Armenia in the 20th-18th centuries BC. Dozens of the settlements of the Armenian Highlands have been engaged in foreign trade through a trade route to the north of Western Asia. That route stretched from Kültepe all the way to the Caspian Sea.
It was mainly used for the transport of metal, so given the fact that ancient Armenia has been prominent for its achievements in metallurgy, no wonder that it was quite active in foreign trade.
The Mitanni Kingdom. The Indo-European Mitanni Kingdom was established in the 16th century BC in the southwest of Mesopotamia. Its capital became Washukanni. Roughly since its foundation, the state has played a major role in Western Asia. Like Babylonian, Egyptian, and Hittite kings, the kings of Mitanni have been known as “Great Kings”.
The influence of the kings of Mitanni spread east to the valleys of Bohtan and Great Zab Rivers, and west to the Mediterranean Sea and the Cilician Taurus Mountains. The Mitanni kings were Indo-Europeans, which is evidenced by their names as well as their worship of Indo-European gods.
At some point, Mitanni got engaged in an armed conflict with Egypt, which had been fighting against the Hyksos people. Besides, Mitanni has been in a continuous conflict against the Hittite Empire in Asia Minor. Eventually, the Mitanni Kingdom fell because of the offensive of developing Assyria.
The Hayasa Kingdom. Describing the events of the 15th-13th centuries BC, Hittite sources mentioned the state of Hayasa. At the base of this toponym is the endonym of the Armenian people. In the Hittite language, toponyms were formed with the “a(sa)” end, so “Hayasa” probably means “country of Hays (Armenians)”.
One of the most significant centers of Hayasa was the Kumakha city, the future Ani-Kamakha. It was the home of the mausoleum of the Armenian kings.
The last mention of Hayasa was made in the 13th century BC. In regard to the fall of Hayasa, there are two points of view. Some historians believe that Hayasa actually fell in the 13th century BC while others think that it continued to exist under another name. The latter is supported by the fall of the Hittite Kingdom in the 13th century.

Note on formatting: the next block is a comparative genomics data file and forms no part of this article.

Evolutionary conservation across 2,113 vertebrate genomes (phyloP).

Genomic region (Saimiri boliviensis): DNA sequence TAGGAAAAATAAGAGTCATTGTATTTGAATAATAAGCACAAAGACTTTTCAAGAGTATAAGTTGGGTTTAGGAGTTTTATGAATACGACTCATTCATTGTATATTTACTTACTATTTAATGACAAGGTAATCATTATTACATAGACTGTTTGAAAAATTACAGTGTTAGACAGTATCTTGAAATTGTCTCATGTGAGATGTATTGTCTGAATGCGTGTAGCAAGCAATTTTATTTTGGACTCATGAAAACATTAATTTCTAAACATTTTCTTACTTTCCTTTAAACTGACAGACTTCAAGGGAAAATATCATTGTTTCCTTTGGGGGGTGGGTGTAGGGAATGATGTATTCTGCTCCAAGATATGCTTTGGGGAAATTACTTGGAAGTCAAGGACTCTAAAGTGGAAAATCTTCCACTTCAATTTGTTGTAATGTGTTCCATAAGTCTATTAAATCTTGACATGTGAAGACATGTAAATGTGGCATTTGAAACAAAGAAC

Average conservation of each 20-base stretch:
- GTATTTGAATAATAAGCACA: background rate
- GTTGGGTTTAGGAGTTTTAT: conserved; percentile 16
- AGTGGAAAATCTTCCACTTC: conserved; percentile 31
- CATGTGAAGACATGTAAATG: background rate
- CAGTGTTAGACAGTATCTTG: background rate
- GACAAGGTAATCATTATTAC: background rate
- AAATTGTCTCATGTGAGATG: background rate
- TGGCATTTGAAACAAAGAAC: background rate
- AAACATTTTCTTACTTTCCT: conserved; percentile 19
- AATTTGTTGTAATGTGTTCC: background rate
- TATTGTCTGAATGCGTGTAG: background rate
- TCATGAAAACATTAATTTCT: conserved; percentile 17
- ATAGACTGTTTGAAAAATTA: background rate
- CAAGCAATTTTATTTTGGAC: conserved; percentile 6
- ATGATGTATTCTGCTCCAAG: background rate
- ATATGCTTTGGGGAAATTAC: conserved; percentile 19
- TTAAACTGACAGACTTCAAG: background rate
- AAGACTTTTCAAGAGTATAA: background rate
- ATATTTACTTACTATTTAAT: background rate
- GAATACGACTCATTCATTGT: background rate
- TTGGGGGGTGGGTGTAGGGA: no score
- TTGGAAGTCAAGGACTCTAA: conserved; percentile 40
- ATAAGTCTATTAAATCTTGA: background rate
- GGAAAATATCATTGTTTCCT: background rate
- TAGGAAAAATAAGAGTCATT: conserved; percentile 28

Hayasa had its own royal court, army, and mythological centers. The Hittite sources mentioned the correspondence of Hayasan kings with the Hittite rulers. The army of the state consisted of 700 chariots and 10,000 soldiers, making Hayasa a significant power at the time.
The Nairi “countries”. The Assyrian sources called the surroundings of the Van lake, as well as the vast territories south and west of it “Nairi”. These areas housed a number of tribal formations, which were called “states” by the Assyrians.
The “Nairi” toponym was first mentioned by Assyrian king Shalmaneser I (the first half of the 13th century BC). The power of the Nairi “states” was evidenced by the fact that Shalmaneser I was forced to put special defensive units in the border cities of his kingdom to protect it from the assaults of the Nairi tribes.
The “states” and their 40 rules (called “kings” in the sources) were mentioned in the notes of Shalmaneser’s successor, Tukulti-Ninurta I, and then by Tiglath-Pileser I.
It is noteworthy that while Tiglath-Pileser’s predecessors asserted the seizure of the Nairi “states”, he himself called the Nairi “countries” “free, broad, and unknown”.
Ashurnasirpal II (9th century BC) mentioned his crusades against Nairis, which had already established a single state. His successor Shalmaneser III also mentioned a unified Nairi state.
Generally, Assyrian kings mentioned the huge cities, wealth, horses, mules, cows, and the huge agricultural property of the Nairi tribes, which demonstrated the power and resources of their “states”. Nairi “states” have also been known for their 250 cities with strong, fortified walls.
In their notes in the Assyrian language, the rulers of the Kingdom of Van called their state “Nairi” as well.
by Artak Movsisyan